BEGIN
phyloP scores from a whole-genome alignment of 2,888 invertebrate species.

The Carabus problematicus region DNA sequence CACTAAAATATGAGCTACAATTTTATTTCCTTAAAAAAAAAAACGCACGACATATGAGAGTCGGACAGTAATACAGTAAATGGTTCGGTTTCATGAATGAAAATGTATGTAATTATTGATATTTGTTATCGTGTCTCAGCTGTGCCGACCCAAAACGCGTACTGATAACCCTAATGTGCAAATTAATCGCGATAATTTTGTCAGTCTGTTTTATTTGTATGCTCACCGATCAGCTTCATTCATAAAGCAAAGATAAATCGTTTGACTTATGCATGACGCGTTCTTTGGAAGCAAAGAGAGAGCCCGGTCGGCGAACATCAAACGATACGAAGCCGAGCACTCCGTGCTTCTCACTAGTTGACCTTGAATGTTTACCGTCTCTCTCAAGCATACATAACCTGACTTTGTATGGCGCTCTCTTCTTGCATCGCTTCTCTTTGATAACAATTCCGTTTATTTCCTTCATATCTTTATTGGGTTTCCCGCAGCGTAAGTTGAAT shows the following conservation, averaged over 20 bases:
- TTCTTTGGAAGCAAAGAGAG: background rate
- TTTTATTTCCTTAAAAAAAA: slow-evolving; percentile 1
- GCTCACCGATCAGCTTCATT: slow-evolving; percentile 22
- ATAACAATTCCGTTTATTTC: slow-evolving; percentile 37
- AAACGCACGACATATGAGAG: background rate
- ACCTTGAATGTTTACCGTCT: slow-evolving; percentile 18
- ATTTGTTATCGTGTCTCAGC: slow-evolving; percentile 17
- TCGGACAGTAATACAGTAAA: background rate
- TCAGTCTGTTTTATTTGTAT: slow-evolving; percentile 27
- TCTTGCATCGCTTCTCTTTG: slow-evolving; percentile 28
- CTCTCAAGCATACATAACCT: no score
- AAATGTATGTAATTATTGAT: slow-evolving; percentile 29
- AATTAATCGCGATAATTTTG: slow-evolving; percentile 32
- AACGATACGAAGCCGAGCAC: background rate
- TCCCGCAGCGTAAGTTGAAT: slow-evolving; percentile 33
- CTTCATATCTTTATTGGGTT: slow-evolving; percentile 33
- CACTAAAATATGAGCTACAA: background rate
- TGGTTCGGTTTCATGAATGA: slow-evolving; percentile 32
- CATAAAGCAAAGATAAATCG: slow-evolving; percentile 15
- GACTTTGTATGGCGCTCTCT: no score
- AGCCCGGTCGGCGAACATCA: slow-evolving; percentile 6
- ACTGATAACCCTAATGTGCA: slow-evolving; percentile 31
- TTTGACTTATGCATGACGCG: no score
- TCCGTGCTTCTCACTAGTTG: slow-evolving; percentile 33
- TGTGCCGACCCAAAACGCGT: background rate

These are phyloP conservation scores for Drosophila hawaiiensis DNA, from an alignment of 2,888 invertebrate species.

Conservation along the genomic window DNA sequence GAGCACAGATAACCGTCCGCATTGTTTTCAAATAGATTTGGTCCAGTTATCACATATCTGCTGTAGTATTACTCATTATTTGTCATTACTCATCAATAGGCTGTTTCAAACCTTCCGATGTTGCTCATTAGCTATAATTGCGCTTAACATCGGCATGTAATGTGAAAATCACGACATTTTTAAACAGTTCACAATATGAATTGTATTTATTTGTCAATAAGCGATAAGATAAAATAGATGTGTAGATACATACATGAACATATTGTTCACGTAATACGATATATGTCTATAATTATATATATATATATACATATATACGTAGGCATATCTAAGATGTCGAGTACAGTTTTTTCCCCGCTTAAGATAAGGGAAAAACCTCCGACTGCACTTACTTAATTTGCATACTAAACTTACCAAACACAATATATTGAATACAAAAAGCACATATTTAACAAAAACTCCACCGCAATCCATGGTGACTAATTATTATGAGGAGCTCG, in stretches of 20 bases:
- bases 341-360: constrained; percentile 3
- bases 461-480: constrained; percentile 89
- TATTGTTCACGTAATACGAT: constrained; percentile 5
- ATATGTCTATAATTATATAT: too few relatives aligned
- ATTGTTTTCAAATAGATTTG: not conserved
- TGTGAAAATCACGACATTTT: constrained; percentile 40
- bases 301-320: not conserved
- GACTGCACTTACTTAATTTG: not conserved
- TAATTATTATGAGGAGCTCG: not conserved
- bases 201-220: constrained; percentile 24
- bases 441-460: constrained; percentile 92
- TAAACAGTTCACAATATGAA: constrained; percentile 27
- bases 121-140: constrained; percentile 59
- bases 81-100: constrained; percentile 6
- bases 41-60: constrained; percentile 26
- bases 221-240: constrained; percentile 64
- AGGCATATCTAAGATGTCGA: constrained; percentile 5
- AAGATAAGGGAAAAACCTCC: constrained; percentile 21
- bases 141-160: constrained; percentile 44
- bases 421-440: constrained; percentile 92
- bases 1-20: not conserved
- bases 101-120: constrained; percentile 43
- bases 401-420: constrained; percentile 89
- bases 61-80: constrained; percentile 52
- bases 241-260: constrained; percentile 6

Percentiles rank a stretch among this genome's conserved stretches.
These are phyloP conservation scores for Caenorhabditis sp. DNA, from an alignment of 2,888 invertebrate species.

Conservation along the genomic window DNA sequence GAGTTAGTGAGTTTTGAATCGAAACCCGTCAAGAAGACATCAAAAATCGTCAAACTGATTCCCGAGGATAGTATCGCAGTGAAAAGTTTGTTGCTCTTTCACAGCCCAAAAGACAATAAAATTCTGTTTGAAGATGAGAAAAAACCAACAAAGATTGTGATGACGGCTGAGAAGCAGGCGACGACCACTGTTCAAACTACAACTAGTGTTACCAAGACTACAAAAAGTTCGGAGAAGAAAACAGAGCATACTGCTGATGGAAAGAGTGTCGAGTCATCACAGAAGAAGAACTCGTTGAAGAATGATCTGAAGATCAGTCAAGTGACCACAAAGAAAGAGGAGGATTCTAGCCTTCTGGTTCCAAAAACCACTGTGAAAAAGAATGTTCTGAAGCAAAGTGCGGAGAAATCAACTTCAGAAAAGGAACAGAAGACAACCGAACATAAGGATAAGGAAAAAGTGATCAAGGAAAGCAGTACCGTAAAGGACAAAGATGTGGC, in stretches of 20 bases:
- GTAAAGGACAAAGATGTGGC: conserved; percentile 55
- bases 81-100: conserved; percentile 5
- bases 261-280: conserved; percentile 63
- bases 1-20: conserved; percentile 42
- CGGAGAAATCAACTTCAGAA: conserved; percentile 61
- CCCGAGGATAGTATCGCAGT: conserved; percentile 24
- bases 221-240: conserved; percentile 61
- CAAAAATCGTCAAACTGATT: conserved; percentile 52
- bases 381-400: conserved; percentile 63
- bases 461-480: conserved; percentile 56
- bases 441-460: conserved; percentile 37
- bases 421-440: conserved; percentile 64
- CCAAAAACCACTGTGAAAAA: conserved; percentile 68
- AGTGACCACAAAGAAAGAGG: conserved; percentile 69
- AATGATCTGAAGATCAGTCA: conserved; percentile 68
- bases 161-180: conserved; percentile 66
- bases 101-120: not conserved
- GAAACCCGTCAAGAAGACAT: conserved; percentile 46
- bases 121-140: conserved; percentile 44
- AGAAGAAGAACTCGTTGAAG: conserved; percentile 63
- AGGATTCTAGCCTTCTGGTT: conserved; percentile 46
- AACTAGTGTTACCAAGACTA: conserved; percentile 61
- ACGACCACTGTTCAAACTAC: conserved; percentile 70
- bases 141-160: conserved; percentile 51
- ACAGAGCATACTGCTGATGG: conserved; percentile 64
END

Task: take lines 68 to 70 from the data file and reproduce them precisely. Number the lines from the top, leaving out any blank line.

- bases 441-460: conserved; percentile 37
- bases 421-440: conserved; percentile 64
- CCAAAAACCACTGTGAAAAA: conserved; percentile 68